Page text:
Carmel, Indiana: A Great Place to Grow Up
When Angie’s List member Mary Beth Arenz and her husband, Gwynn Tucker, retired after each spending 20 years in the Army, including a stint at Fort Benjamin Harrison in Lawrence, they knew where they wanted to put down roots. “We are Carmelites by choice,” Arenz says of the rapidly growing suburb north of Indianapolis. “And we came here because this is where we wanted to raise our kids.”
Although her son, J.T., is now grown and working to earn his doctorate’s degree in early modern European history, Arenz says her 12-year-old daughter, Katerina, still reaps the benefits of living in a smaller community that’s close to the big-city attractions in Indianapolis.
“I think it’s safe to say that if anybody says they’re bored in Carmel, then they just don’t care to keep themselves busy,” she says. “There are plenty of options for every child in Carmel.”
Livability.com, a website that explores what makes small to midsized cities great places to live, work and visit, recently named Carmel one of the Top 10 Best Cities for Kids. The accolade recognizes the city for allowing children to get a great education, live a healthy lifestyle and engage in various activities.
Matt Carmichael, editor of Livability.com, says the list helps parents decide where they want to raise their families. “Having kids and when those kids start school are two of those key moments in a person’s life when they consider relocation,” he says.
To compile the list, researchers looked at school rankings, crime rates, childhood mortality numbers, and access to health insurance, health service providers and healthy food. It also factored in the number of parks, playgrounds, libraries and recreational venues geared specifically for children.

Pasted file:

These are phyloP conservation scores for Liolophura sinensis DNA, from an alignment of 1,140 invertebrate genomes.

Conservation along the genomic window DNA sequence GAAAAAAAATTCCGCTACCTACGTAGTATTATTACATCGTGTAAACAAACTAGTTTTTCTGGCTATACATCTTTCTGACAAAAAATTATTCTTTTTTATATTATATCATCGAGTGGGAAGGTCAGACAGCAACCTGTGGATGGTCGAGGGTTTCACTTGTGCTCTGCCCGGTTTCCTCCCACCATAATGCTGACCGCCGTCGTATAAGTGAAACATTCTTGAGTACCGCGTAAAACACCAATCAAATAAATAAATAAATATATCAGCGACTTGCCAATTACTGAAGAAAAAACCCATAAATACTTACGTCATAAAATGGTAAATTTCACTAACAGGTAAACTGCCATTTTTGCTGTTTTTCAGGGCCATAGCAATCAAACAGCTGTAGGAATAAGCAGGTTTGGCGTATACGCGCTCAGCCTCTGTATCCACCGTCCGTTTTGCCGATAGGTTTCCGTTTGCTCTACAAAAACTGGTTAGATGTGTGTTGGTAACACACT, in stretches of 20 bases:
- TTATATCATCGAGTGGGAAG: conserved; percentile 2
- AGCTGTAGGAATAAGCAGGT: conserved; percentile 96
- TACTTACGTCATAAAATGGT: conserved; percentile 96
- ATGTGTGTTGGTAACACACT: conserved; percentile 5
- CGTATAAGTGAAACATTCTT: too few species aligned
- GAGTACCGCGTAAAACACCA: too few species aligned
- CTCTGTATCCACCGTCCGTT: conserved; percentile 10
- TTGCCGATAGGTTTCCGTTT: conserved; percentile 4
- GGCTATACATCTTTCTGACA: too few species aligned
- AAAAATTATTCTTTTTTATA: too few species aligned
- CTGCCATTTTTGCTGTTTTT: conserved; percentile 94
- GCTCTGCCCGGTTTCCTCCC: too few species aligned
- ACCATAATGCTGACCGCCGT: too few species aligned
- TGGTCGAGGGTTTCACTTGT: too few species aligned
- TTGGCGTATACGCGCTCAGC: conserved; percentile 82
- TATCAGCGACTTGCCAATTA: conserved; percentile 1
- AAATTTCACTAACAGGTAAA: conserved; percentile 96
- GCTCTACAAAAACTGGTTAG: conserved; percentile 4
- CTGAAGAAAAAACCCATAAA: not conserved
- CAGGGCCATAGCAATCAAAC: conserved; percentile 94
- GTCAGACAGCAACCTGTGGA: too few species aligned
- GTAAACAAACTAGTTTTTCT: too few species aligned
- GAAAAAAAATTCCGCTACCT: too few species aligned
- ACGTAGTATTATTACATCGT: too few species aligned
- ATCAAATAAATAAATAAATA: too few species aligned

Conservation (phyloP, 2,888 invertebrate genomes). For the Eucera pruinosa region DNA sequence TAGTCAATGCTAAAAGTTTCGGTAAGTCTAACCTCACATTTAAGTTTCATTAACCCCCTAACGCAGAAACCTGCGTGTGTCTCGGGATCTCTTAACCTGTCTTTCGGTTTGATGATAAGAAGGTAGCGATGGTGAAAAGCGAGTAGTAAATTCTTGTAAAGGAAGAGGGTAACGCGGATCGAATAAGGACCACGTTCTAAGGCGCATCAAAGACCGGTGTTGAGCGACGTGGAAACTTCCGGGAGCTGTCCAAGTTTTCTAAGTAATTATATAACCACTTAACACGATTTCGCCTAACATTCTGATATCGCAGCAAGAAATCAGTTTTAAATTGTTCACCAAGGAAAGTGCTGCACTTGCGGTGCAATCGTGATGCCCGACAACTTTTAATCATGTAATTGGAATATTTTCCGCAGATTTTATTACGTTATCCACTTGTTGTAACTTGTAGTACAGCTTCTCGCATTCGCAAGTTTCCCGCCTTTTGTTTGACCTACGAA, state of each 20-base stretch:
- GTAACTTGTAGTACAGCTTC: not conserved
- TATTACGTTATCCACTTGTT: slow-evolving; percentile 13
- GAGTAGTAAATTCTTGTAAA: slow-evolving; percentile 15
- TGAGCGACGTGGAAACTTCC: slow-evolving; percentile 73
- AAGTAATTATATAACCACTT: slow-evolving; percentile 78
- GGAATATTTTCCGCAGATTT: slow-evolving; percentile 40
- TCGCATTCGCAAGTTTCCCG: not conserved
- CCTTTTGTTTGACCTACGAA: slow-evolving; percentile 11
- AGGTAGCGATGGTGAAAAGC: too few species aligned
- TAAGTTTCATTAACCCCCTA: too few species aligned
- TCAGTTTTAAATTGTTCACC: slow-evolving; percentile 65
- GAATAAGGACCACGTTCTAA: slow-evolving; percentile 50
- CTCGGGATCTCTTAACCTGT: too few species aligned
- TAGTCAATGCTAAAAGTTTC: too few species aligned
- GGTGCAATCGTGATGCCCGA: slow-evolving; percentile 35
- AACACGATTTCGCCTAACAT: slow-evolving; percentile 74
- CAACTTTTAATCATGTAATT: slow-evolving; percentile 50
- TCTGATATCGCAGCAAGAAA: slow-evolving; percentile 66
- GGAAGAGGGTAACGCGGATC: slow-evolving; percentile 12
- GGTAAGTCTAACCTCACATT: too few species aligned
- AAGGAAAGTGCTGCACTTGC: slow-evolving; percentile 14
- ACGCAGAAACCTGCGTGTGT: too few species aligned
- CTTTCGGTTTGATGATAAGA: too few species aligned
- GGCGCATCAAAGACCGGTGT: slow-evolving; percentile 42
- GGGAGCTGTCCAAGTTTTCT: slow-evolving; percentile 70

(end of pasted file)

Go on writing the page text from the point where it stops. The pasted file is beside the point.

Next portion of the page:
Carmel Mayor Jim Brainard attributes the city’s kid friendliness to community involvement and public policy. “We know community involvement is a key factor, but without the vision of our city leaders going back several decades, the infrastructure that is currently in place to support such involvement might not be here,” he says.
Brainard also cites Carmel’s low crime rate as an attractive characteristic. “We pride ourselves in doing all we can to provide a safe environment for families,” he says.
Dr. Joanne Smith, a highly rated pediatrician with the St. Vincent Physician Network, says she enjoys practicing medicine in Carmel because parents usually follow orders and she can easily consult with other doctors. “I feel very privileged to be a doctor here, because we have so many pediatric specialists,” she says.
With 500 acres of parks, including the Monon Community Center’s Waterpark, opportunities abound for families to spend time outside. In addition to the popular Monon Trail, which allows families to walk and ride bikes safely, Carmel-Clay Parks & Recreation offers summer camps, fitness classes, sports leagues and the Junior Master Naturalist program, which educates children about Indiana’s ecology.
If seeking indoor options, children can check out the Museum of Miniature Houses in the Arts & Design District and Mr. Muffin’s Trains on West Carmel Drive.
Steve Nelson, owner of Mr. Muffin’s Trains and a business professor at Butler University, says hundreds of people visit his shop each week to watch the huge model train display. “It’s pretty much a family activity. We get a lot of dads with kids, a lot of grandparents with kids,” he says. “Trains relate to any age, whether you’re 80 or you’re 8.”
Nelson says operating Mr. Muffin’s Trains, which charges no admission fee, allows him to give back to the community that supported him, his wife, Liz, and their four children. “My kids have grown up and prospered, and they were raised in Carmel, not just by my wife and me, but by the community.”